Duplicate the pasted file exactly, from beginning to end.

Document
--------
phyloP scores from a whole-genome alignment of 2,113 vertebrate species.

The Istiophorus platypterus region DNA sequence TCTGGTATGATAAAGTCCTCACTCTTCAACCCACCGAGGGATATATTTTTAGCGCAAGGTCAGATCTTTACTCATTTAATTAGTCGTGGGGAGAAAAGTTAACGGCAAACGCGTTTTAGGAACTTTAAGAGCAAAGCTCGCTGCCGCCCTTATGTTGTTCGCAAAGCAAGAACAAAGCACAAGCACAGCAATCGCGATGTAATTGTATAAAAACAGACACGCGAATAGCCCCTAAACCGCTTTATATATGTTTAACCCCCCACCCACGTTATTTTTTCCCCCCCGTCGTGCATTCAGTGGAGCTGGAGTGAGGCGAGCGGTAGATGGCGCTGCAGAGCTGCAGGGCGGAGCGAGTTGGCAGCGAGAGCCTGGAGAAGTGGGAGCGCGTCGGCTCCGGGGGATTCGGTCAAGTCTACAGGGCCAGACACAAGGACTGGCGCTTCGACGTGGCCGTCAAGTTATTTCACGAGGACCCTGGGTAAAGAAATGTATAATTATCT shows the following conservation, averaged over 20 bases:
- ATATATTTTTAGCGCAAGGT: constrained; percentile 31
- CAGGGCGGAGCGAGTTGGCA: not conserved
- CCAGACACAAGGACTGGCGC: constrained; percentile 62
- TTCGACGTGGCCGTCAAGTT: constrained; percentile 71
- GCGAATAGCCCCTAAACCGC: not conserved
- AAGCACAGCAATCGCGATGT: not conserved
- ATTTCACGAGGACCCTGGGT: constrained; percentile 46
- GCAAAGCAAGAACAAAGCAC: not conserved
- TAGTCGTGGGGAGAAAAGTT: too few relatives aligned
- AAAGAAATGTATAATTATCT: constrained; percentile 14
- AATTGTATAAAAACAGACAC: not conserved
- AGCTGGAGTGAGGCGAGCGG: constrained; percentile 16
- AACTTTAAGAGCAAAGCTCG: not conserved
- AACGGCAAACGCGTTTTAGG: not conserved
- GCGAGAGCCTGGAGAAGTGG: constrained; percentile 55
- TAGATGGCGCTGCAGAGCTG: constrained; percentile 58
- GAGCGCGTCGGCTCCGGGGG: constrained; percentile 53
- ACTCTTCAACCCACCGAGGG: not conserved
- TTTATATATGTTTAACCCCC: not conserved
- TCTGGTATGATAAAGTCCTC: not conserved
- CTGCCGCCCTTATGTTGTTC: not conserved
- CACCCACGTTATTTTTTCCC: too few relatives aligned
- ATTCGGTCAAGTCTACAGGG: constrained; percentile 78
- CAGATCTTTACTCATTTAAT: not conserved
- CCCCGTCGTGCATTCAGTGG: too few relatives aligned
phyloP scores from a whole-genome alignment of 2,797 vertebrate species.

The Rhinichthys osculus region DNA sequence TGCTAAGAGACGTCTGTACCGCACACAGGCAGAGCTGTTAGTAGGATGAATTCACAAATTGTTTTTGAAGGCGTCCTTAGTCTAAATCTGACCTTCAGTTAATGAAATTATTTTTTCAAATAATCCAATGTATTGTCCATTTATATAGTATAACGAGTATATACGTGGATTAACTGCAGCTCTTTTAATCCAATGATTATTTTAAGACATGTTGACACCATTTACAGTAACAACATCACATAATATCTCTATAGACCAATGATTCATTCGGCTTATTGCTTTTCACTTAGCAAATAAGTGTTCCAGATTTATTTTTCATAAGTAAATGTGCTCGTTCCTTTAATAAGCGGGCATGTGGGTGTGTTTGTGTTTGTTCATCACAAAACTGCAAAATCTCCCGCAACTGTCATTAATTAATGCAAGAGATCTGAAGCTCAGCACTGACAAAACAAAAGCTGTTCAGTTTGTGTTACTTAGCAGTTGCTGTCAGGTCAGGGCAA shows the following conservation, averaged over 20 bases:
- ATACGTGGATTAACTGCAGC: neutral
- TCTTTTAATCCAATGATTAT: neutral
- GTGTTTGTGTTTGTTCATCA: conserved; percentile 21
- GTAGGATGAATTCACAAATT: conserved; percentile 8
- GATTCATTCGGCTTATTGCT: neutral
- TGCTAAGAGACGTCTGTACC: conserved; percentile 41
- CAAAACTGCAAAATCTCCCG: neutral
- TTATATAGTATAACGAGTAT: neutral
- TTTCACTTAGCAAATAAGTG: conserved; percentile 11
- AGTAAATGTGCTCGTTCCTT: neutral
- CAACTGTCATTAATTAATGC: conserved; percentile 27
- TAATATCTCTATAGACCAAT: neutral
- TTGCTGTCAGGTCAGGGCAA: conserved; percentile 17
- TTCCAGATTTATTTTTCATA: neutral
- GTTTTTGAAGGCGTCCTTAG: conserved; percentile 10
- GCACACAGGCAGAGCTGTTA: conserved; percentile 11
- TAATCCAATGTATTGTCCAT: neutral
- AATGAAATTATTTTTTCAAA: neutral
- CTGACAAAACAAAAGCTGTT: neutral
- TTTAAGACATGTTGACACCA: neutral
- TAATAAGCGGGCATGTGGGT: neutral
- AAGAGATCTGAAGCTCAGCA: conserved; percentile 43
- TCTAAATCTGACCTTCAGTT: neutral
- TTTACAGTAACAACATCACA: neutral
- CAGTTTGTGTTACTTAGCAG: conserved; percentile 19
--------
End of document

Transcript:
phyloP scores from a whole-genome alignment of 2,113 vertebrate species.

The Istiophorus platypterus region DNA sequence TCTGGTATGATAAAGTCCTCACTCTTCAACCCACCGAGGGATATATTTTTAGCGCAAGGTCAGATCTTTACTCATTTAATTAGTCGTGGGGAGAAAAGTTAACGGCAAACGCGTTTTAGGAACTTTAAGAGCAAAGCTCGCTGCCGCCCTTATGTTGTTCGCAAAGCAAGAACAAAGCACAAGCACAGCAATCGCGATGTAATTGTATAAAAACAGACACGCGAATAGCCCCTAAACCGCTTTATATATGTTTAACCCCCCACCCACGTTATTTTTTCCCCCCCGTCGTGCATTCAGTGGAGCTGGAGTGAGGCGAGCGGTAGATGGCGCTGCAGAGCTGCAGGGCGGAGCGAGTTGGCAGCGAGAGCCTGGAGAAGTGGGAGCGCGTCGGCTCCGGGGGATTCGGTCAAGTCTACAGGGCCAGACACAAGGACTGGCGCTTCGACGTGGCCGTCAAGTTATTTCACGAGGACCCTGGGTAAAGAAATGTATAATTATCT shows the following conservation, averaged over 20 bases:
- ATATATTTTTAGCGCAAGGT: constrained; percentile 31
- CAGGGCGGAGCGAGTTGGCA: not conserved
- CCAGACACAAGGACTGGCGC: constrained; percentile 62
- TTCGACGTGGCCGTCAAGTT: constrained; percentile 71
- GCGAATAGCCCCTAAACCGC: not conserved
- AAGCACAGCAATCGCGATGT: not conserved
- ATTTCACGAGGACCCTGGGT: constrained; percentile 46
- GCAAAGCAAGAACAAAGCAC: not conserved
- TAGTCGTGGGGAGAAAAGTT: too few relatives aligned
- AAAGAAATGTATAATTATCT: constrained; percentile 14
- AATTGTATAAAAACAGACAC: not conserved
- AGCTGGAGTGAGGCGAGCGG: constrained; percentile 16
- AACTTTAAGAGCAAAGCTCG: not conserved
- AACGGCAAACGCGTTTTAGG: not conserved
- GCGAGAGCCTGGAGAAGTGG: constrained; percentile 55
- TAGATGGCGCTGCAGAGCTG: constrained; percentile 58
- GAGCGCGTCGGCTCCGGGGG: constrained; percentile 53
- ACTCTTCAACCCACCGAGGG: not conserved
- TTTATATATGTTTAACCCCC: not conserved
- TCTGGTATGATAAAGTCCTC: not conserved
- CTGCCGCCCTTATGTTGTTC: not conserved
- CACCCACGTTATTTTTTCCC: too few relatives aligned
- ATTCGGTCAAGTCTACAGGG: constrained; percentile 78
- CAGATCTTTACTCATTTAAT: not conserved
- CCCCGTCGTGCATTCAGTGG: too few relatives aligned
phyloP scores from a whole-genome alignment of 2,797 vertebrate species.

The Rhinichthys osculus region DNA sequence TGCTAAGAGACGTCTGTACCGCACACAGGCAGAGCTGTTAGTAGGATGAATTCACAAATTGTTTTTGAAGGCGTCCTTAGTCTAAATCTGACCTTCAGTTAATGAAATTATTTTTTCAAATAATCCAATGTATTGTCCATTTATATAGTATAACGAGTATATACGTGGATTAACTGCAGCTCTTTTAATCCAATGATTATTTTAAGACATGTTGACACCATTTACAGTAACAACATCACATAATATCTCTATAGACCAATGATTCATTCGGCTTATTGCTTTTCACTTAGCAAATAAGTGTTCCAGATTTATTTTTCATAAGTAAATGTGCTCGTTCCTTTAATAAGCGGGCATGTGGGTGTGTTTGTGTTTGTTCATCACAAAACTGCAAAATCTCCCGCAACTGTCATTAATTAATGCAAGAGATCTGAAGCTCAGCACTGACAAAACAAAAGCTGTTCAGTTTGTGTTACTTAGCAGTTGCTGTCAGGTCAGGGCAA shows the following conservation, averaged over 20 bases:
- ATACGTGGATTAACTGCAGC: neutral
- TCTTTTAATCCAATGATTAT: neutral
- GTGTTTGTGTTTGTTCATCA: conserved; percentile 21
- GTAGGATGAATTCACAAATT: conserved; percentile 8
- GATTCATTCGGCTTATTGCT: neutral
- TGCTAAGAGACGTCTGTACC: conserved; percentile 41
- CAAAACTGCAAAATCTCCCG: neutral
- TTATATAGTATAACGAGTAT: neutral
- TTTCACTTAGCAAATAAGTG: conserved; percentile 11
- AGTAAATGTGCTCGTTCCTT: neutral
- CAACTGTCATTAATTAATGC: conserved; percentile 27
- TAATATCTCTATAGACCAAT: neutral
- TTGCTGTCAGGTCAGGGCAA: conserved; percentile 17
- TTCCAGATTTATTTTTCATA: neutral
- GTTTTTGAAGGCGTCCTTAG: conserved; percentile 10
- GCACACAGGCAGAGCTGTTA: conserved; percentile 11
- TAATCCAATGTATTGTCCAT: neutral
- AATGAAATTATTTTTTCAAA: neutral
- CTGACAAAACAAAAGCTGTT: neutral
- TTTAAGACATGTTGACACCA: neutral
- TAATAAGCGGGCATGTGGGT: neutral
- AAGAGATCTGAAGCTCAGCA: conserved; percentile 43
- TCTAAATCTGACCTTCAGTT: neutral
- TTTACAGTAACAACATCACA: neutral
- CAGTTTGTGTTACTTAGCAG: conserved; percentile 19